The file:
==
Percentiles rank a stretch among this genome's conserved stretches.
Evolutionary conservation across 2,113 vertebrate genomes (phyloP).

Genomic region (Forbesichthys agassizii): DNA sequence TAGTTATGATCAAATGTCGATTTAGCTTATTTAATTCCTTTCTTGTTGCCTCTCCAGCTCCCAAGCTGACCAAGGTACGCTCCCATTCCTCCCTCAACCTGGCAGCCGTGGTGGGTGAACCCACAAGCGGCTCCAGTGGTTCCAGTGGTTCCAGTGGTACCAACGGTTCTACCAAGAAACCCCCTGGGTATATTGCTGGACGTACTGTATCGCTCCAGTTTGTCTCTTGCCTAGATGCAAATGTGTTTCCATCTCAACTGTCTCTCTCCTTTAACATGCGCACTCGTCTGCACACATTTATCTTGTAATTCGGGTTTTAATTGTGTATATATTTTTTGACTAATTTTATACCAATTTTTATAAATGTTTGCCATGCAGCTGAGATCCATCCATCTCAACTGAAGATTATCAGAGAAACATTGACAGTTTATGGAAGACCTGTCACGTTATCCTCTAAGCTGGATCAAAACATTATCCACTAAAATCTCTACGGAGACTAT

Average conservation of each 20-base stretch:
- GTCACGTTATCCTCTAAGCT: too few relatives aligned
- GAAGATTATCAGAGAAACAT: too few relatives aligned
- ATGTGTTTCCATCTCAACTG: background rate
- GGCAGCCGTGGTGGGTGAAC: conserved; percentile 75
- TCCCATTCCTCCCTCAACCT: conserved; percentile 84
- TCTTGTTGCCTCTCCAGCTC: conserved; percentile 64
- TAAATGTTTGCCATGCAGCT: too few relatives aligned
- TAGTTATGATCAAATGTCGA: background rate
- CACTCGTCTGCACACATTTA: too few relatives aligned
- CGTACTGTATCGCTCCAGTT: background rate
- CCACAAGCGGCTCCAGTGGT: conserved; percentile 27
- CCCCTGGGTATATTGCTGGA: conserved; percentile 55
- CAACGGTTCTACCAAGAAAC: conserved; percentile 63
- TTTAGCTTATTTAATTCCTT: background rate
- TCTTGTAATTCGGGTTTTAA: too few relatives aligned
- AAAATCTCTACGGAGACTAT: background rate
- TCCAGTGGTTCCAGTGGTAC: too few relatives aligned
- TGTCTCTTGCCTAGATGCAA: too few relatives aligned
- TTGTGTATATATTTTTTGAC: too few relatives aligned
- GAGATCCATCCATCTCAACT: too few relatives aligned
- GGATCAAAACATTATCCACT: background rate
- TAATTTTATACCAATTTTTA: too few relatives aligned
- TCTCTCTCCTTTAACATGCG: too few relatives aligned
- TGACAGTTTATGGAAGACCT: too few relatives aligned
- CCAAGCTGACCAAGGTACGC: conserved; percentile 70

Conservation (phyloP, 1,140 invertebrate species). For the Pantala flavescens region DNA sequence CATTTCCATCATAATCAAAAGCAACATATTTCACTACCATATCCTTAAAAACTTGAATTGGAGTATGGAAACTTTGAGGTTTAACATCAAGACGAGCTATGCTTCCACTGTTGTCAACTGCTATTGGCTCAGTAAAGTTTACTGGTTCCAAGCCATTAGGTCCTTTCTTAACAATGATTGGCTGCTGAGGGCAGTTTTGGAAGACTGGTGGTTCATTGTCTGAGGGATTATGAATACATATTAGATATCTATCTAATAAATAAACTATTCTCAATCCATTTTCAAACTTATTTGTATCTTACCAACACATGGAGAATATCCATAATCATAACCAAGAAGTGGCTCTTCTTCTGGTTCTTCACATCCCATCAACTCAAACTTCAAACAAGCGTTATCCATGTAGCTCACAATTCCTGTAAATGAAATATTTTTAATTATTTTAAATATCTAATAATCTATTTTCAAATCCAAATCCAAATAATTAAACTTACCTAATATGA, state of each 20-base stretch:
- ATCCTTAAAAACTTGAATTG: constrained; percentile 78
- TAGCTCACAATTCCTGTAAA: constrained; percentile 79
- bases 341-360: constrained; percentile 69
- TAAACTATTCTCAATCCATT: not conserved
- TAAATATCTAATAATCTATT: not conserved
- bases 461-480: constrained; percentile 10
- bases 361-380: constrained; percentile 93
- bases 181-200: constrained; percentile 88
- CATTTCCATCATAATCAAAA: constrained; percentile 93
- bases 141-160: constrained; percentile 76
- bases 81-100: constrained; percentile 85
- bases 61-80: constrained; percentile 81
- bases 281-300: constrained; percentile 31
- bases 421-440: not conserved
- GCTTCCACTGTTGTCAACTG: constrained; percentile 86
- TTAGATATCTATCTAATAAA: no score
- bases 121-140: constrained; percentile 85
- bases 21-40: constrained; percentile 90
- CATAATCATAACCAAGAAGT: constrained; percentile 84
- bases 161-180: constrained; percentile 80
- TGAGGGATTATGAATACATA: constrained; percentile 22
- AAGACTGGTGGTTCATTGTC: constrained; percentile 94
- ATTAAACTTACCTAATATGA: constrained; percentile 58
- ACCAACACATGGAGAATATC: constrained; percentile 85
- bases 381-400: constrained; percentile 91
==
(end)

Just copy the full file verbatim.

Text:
Percentiles rank a stretch among this genome's conserved stretches.
Evolutionary conservation across 2,113 vertebrate genomes (phyloP).

Genomic region (Forbesichthys agassizii): DNA sequence TAGTTATGATCAAATGTCGATTTAGCTTATTTAATTCCTTTCTTGTTGCCTCTCCAGCTCCCAAGCTGACCAAGGTACGCTCCCATTCCTCCCTCAACCTGGCAGCCGTGGTGGGTGAACCCACAAGCGGCTCCAGTGGTTCCAGTGGTTCCAGTGGTACCAACGGTTCTACCAAGAAACCCCCTGGGTATATTGCTGGACGTACTGTATCGCTCCAGTTTGTCTCTTGCCTAGATGCAAATGTGTTTCCATCTCAACTGTCTCTCTCCTTTAACATGCGCACTCGTCTGCACACATTTATCTTGTAATTCGGGTTTTAATTGTGTATATATTTTTTGACTAATTTTATACCAATTTTTATAAATGTTTGCCATGCAGCTGAGATCCATCCATCTCAACTGAAGATTATCAGAGAAACATTGACAGTTTATGGAAGACCTGTCACGTTATCCTCTAAGCTGGATCAAAACATTATCCACTAAAATCTCTACGGAGACTAT

Average conservation of each 20-base stretch:
- GTCACGTTATCCTCTAAGCT: too few relatives aligned
- GAAGATTATCAGAGAAACAT: too few relatives aligned
- ATGTGTTTCCATCTCAACTG: background rate
- GGCAGCCGTGGTGGGTGAAC: conserved; percentile 75
- TCCCATTCCTCCCTCAACCT: conserved; percentile 84
- TCTTGTTGCCTCTCCAGCTC: conserved; percentile 64
- TAAATGTTTGCCATGCAGCT: too few relatives aligned
- TAGTTATGATCAAATGTCGA: background rate
- CACTCGTCTGCACACATTTA: too few relatives aligned
- CGTACTGTATCGCTCCAGTT: background rate
- CCACAAGCGGCTCCAGTGGT: conserved; percentile 27
- CCCCTGGGTATATTGCTGGA: conserved; percentile 55
- CAACGGTTCTACCAAGAAAC: conserved; percentile 63
- TTTAGCTTATTTAATTCCTT: background rate
- TCTTGTAATTCGGGTTTTAA: too few relatives aligned
- AAAATCTCTACGGAGACTAT: background rate
- TCCAGTGGTTCCAGTGGTAC: too few relatives aligned
- TGTCTCTTGCCTAGATGCAA: too few relatives aligned
- TTGTGTATATATTTTTTGAC: too few relatives aligned
- GAGATCCATCCATCTCAACT: too few relatives aligned
- GGATCAAAACATTATCCACT: background rate
- TAATTTTATACCAATTTTTA: too few relatives aligned
- TCTCTCTCCTTTAACATGCG: too few relatives aligned
- TGACAGTTTATGGAAGACCT: too few relatives aligned
- CCAAGCTGACCAAGGTACGC: conserved; percentile 70

Conservation (phyloP, 1,140 invertebrate species). For the Pantala flavescens region DNA sequence CATTTCCATCATAATCAAAAGCAACATATTTCACTACCATATCCTTAAAAACTTGAATTGGAGTATGGAAACTTTGAGGTTTAACATCAAGACGAGCTATGCTTCCACTGTTGTCAACTGCTATTGGCTCAGTAAAGTTTACTGGTTCCAAGCCATTAGGTCCTTTCTTAACAATGATTGGCTGCTGAGGGCAGTTTTGGAAGACTGGTGGTTCATTGTCTGAGGGATTATGAATACATATTAGATATCTATCTAATAAATAAACTATTCTCAATCCATTTTCAAACTTATTTGTATCTTACCAACACATGGAGAATATCCATAATCATAACCAAGAAGTGGCTCTTCTTCTGGTTCTTCACATCCCATCAACTCAAACTTCAAACAAGCGTTATCCATGTAGCTCACAATTCCTGTAAATGAAATATTTTTAATTATTTTAAATATCTAATAATCTATTTTCAAATCCAAATCCAAATAATTAAACTTACCTAATATGA, state of each 20-base stretch:
- ATCCTTAAAAACTTGAATTG: constrained; percentile 78
- TAGCTCACAATTCCTGTAAA: constrained; percentile 79
- bases 341-360: constrained; percentile 69
- TAAACTATTCTCAATCCATT: not conserved
- TAAATATCTAATAATCTATT: not conserved
- bases 461-480: constrained; percentile 10
- bases 361-380: constrained; percentile 93
- bases 181-200: constrained; percentile 88
- CATTTCCATCATAATCAAAA: constrained; percentile 93
- bases 141-160: constrained; percentile 76
- bases 81-100: constrained; percentile 85
- bases 61-80: constrained; percentile 81
- bases 281-300: constrained; percentile 31
- bases 421-440: not conserved
- GCTTCCACTGTTGTCAACTG: constrained; percentile 86
- TTAGATATCTATCTAATAAA: no score
- bases 121-140: constrained; percentile 85
- bases 21-40: constrained; percentile 90
- CATAATCATAACCAAGAAGT: constrained; percentile 84
- bases 161-180: constrained; percentile 80
- TGAGGGATTATGAATACATA: constrained; percentile 22
- AAGACTGGTGGTTCATTGTC: constrained; percentile 94
- ATTAAACTTACCTAATATGA: constrained; percentile 58
- ACCAACACATGGAGAATATC: constrained; percentile 85
- bases 381-400: constrained; percentile 91